Spousal Maintenance – Unravelling the Mystery
People often talk about the importance of obtaining a “Clean Break” from their spouse in divorce proceedings, in other words a complete financial cut from each other. Sometimes however, a Clean Break is not appropriate particularly where one of the parties has on-going income needs that they cannot meet on their own. Where this situation arises, consideration should be given as to whether or not that spouse has a claim for Spousal Maintenance, i.e. monthly maintenance paid from one spouse to the other following divorce.
There are however many factors to be considered in calculating whether or not there is a claim. The length of the marriage is relevant; where the marriage has been short it is more difficult. The age and working capacity of each party is important, for example where one party is aged 60 and is a low earner they may have more of a need to claim maintenance as opposed to a spouse who is aged 30 and a high earner.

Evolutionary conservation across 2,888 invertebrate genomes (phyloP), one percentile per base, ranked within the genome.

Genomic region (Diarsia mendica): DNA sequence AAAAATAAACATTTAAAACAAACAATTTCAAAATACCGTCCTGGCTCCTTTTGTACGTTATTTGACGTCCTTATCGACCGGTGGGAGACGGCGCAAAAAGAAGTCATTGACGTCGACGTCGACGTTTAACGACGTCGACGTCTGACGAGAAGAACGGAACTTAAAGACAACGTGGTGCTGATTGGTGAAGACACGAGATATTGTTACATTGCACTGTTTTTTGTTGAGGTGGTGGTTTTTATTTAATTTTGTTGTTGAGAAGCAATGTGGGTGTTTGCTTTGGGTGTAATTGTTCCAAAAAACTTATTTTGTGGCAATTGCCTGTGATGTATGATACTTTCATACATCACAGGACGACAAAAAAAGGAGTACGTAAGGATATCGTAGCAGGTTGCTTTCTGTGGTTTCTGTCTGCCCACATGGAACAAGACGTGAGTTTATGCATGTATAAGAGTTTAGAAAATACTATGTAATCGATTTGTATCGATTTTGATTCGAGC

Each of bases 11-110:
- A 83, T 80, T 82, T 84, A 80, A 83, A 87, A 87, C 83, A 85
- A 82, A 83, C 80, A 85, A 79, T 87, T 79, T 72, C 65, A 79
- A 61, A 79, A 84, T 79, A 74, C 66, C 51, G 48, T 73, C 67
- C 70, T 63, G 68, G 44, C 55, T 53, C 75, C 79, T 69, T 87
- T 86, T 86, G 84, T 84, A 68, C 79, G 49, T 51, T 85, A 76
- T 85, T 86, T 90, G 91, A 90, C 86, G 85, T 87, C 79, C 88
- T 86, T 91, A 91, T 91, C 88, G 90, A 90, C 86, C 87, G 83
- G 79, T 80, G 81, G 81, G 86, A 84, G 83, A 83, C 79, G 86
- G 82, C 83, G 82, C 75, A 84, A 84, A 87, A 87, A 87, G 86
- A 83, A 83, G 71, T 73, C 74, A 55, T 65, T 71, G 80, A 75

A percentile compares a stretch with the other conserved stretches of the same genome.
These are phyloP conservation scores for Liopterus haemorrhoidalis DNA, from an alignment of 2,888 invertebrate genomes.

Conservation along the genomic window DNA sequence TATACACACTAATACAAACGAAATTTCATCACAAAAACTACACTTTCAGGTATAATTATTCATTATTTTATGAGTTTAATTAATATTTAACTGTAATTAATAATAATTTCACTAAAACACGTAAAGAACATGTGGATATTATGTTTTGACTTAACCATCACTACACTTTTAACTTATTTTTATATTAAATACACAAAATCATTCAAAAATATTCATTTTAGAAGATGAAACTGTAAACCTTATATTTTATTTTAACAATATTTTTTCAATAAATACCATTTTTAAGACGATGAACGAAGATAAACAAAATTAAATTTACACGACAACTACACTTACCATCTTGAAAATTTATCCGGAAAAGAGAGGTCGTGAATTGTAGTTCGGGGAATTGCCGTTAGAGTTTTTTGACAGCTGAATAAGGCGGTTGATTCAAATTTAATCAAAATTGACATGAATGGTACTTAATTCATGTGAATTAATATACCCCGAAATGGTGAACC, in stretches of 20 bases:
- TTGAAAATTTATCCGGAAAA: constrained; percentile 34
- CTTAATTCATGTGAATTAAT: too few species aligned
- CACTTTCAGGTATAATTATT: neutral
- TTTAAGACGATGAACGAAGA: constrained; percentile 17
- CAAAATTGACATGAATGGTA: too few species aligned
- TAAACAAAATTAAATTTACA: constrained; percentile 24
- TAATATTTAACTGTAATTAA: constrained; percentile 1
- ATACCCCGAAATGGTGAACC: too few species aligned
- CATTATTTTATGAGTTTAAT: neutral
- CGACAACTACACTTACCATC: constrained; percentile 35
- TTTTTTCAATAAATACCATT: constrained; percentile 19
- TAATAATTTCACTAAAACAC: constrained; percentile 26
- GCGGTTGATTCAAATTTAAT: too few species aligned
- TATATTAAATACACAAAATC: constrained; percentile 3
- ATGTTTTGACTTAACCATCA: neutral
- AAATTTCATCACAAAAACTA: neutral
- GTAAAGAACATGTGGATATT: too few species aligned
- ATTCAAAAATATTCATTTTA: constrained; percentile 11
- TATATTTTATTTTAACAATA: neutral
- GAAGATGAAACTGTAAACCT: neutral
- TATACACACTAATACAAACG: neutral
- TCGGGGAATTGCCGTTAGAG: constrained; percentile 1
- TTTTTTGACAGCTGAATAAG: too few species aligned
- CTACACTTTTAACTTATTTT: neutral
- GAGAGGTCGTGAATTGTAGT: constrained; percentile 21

After the right to a claim has been established, the spouse with the claim must be able to properly quantify their income needs. This will mean looking at exactly what his or her monthly expenses are and ensuring that in particular housing needs, such as mortgage or rental payments are included. These monthly income needs are then compared to their monthly income received in order to assess the deficit.
If however, the other spouse does not have the means to meet the deficit the matter may end there. At this point a similar exercise is carried out so that a proper assessment of the other party’s income can be made. If there is a “surplus” to their needs, the client has proper ground for a claim.
A Spousal Maintenance Order, if made, can be limited in time e.g. payable for 2 years or can be for life and in some cases can be a critical factor.